Both my sons were attending the same home daycare. My older son and the daycare owner's daughter weren't getting along at school, so she called to let me know he was no longer welcome. During the conversation, she also said she would understand if I didn't want my younger son to attend any longer. The next day I found out she was threatening my son with calling the police and the situation obviously was getting much worse, so I chose to withdraw my younger son from her care. I had paid her $110 for that week, and have asked to be reimbursed. She has refused based on the contract, which says I must give four weeks notice. Based on her threats and the animosity towards my older son, I couldn't do that. Do I have any type of case for small claims based on the situation?
In addition to Mr. Harkess' response, I would only add that it might be worth your time to draft a letter to the day care provider outlining your understanding of the facts and the reasons why you believe her actions, not yours, led to termination of the agreement. (I would carefully review the agreement before writing.) I would directly but still nicely point out that the situation is unfortunate for various reasons, but that you will pursue action, including with the BBB, the local Chamber of Commerce, report her to the state agency (that regulates day care providers), and pursue action in small claims if necessary, but that you hope that it does not come to that. Request the refund, provide a deadline for her to respond and then act accordingly based on her action or inaction.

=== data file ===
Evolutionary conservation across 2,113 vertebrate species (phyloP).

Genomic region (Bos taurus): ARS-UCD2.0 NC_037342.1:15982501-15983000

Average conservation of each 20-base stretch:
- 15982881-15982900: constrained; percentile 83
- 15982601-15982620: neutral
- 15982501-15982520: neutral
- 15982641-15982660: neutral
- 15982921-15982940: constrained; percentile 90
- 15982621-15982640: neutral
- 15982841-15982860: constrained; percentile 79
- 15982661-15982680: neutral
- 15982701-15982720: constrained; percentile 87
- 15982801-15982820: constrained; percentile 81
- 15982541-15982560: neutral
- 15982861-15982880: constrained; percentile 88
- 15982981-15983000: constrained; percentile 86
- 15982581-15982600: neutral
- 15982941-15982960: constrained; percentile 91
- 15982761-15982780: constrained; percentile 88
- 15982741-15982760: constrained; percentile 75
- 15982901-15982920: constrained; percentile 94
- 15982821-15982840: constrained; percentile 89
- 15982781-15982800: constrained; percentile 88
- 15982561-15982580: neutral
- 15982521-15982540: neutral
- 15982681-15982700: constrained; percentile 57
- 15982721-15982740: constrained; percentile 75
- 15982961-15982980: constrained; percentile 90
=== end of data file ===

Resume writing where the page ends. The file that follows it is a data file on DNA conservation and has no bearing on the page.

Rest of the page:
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It sounds like the daycare provider is the person who actually terminated the contract. In that event, the notice would need to be provided by her... You will have to determine whether your time is worth the $110 at issue or whether it is best to move on with your life, but I believe you have a chance of recovering the money in small claims court if you decide it is worth pursuing.
If I were in your shoes, I would consider filing a complaint with the Better Business Bureau and then moving on.
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